I was actually talking about plastic in general, not just in gaming. However, you are definitely right about digital storage being priority here. While I really love to see my collection of cases grow, it would help a lot if digital became the new way of game storage. It would make games more portable as well. But the thing is, there are a lot of things that require plastic to be made that we can't just stop making. Yes, game storage going digital would help a lot, but it would only be a small step compared to the big picture. We need a way to make these things that doesn't require such large amounts of plastic. I do like to see that cases to games these days have the holes in the now, though. Every little bit helps.

On your second point, I will start by saying that I have a huge interest in space. To be honest, though, I'm only 15, and I can't say I'm an expert on space. But since I can remember, I have spent a large portion of my free time studying basic physics and especially astronomy. Now, I'm quite a bit more educated on such things. But enough with the background, on to your actual point.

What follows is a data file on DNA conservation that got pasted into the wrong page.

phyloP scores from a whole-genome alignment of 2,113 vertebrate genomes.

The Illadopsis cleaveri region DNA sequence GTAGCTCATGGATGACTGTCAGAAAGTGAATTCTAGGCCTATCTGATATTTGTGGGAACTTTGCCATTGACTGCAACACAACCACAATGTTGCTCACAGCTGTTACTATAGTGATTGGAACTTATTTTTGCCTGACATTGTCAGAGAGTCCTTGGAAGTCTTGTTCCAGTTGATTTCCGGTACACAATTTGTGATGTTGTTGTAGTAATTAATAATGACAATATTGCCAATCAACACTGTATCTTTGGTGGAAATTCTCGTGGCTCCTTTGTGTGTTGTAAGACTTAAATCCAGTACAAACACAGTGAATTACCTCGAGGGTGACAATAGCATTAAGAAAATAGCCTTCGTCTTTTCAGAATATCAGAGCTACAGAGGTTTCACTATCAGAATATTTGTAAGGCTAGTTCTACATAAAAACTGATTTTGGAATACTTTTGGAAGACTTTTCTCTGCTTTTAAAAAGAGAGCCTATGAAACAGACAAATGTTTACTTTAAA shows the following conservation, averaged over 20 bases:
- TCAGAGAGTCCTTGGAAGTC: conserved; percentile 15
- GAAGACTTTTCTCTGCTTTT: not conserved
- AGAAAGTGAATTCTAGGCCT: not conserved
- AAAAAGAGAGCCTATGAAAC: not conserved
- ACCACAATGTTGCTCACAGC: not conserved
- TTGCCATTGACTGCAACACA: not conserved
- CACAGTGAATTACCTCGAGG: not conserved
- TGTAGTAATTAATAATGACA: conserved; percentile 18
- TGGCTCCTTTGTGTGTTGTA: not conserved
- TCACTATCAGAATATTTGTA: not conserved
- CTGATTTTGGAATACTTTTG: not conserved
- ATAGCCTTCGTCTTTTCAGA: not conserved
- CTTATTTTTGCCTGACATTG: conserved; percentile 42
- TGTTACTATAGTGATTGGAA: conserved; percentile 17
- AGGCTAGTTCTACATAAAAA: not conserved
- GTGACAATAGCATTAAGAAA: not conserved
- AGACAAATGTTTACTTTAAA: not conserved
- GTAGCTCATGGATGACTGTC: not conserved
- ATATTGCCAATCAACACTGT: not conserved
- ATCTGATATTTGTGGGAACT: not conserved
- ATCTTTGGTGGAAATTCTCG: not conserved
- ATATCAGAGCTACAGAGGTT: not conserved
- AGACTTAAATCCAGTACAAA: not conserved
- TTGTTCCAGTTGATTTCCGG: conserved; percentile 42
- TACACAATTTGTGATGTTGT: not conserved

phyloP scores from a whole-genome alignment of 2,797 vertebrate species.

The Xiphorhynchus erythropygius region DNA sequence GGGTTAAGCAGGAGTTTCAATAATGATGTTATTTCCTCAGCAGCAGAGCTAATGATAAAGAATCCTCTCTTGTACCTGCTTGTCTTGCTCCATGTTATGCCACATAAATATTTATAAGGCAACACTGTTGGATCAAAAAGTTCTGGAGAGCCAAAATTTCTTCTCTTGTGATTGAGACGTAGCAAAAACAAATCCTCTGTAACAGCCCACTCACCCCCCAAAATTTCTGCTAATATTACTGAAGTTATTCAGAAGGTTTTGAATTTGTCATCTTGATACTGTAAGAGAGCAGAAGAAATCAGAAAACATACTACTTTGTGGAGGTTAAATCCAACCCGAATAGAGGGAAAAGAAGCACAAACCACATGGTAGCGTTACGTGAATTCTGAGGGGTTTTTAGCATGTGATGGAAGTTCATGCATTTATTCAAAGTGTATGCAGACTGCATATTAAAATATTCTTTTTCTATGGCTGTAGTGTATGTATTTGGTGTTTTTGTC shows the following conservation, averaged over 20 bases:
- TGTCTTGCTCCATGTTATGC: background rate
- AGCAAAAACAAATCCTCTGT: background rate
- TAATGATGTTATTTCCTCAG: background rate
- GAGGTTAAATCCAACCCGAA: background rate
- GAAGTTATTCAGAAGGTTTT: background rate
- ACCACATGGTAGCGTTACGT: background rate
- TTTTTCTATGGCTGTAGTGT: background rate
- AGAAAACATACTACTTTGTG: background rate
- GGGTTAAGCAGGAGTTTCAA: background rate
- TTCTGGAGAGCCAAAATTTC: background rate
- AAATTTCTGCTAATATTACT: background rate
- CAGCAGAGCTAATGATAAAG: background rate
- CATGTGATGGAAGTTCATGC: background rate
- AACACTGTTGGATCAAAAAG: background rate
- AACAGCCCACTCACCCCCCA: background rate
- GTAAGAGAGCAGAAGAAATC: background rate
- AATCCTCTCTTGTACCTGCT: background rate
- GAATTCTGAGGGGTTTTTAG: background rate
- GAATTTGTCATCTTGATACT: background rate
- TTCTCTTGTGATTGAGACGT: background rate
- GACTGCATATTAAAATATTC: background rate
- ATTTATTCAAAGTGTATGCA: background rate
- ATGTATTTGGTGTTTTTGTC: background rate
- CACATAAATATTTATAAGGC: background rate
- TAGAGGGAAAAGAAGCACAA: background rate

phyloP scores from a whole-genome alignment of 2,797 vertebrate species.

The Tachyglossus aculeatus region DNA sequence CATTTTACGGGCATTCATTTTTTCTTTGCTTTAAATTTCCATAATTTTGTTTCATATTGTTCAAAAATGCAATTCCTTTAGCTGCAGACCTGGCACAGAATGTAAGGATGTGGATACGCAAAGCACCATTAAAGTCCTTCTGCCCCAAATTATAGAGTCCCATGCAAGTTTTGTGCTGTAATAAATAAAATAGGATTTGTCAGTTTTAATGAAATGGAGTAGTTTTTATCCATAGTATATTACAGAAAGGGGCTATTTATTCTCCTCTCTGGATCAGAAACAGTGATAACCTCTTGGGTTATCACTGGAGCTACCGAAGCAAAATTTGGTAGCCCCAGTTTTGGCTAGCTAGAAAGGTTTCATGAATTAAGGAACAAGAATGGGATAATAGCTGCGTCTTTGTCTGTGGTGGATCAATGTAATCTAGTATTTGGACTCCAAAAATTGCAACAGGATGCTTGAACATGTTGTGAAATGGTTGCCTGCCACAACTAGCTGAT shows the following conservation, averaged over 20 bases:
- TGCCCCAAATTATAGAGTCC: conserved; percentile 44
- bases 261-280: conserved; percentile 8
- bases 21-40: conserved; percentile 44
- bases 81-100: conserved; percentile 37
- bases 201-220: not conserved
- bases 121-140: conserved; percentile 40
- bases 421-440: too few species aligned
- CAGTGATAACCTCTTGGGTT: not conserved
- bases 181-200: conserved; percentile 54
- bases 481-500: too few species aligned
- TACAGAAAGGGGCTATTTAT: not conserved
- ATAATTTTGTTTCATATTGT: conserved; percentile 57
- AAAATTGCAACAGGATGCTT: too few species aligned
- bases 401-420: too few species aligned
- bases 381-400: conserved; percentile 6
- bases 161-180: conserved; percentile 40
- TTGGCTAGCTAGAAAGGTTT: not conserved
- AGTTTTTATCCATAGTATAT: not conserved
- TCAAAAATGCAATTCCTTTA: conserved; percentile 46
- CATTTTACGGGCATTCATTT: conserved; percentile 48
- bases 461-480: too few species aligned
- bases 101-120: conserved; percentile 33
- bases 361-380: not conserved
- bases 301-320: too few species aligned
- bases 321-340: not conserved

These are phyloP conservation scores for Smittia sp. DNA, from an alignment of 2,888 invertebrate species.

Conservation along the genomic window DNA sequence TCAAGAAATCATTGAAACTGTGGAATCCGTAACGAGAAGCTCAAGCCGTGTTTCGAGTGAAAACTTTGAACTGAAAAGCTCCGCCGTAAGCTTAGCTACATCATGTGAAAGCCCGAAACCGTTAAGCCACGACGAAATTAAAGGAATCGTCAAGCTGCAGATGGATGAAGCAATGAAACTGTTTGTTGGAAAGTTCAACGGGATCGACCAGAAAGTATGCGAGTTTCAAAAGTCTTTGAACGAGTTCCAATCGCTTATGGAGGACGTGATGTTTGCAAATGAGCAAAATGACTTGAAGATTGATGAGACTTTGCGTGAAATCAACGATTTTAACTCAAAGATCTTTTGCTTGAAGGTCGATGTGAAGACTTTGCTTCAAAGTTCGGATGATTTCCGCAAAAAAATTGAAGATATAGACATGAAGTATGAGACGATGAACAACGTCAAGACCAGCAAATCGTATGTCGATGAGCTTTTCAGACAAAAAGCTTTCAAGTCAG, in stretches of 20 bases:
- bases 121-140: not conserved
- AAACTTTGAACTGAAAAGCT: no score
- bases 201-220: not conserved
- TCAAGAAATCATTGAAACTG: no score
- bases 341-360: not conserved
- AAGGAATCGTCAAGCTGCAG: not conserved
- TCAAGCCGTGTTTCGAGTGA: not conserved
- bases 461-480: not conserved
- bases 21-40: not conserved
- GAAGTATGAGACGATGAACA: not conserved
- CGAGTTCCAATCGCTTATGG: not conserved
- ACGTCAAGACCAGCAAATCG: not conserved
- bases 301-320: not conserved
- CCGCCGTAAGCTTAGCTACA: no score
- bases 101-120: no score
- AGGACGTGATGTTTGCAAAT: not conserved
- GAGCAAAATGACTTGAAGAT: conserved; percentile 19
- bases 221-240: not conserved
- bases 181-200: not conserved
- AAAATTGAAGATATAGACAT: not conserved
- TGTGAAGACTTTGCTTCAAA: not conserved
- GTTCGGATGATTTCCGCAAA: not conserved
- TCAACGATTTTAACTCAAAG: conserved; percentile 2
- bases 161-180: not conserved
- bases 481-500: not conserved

I do understand your analogy, but the thing is, I don't think we are really as close as many people claim we are to said "event horizon" of sustainability. I do agree that we should start now, and I personally think we are on target with where we should be in order to sustain, so I think the exaggerating should stop. I'm not necessarily referring to this topic. Not at all, in fact. As you said yourself, the mass media does not present the facts. We would be better off without that. Of course, anyone with a large interest in science would get there information from a scientific journal or other good sources. And if you ask me, the real progression is coming from the people who are educated on the matter at hand and not people who jump on a bandwagon and spread "the truth" to basically scare people into trying to fix things.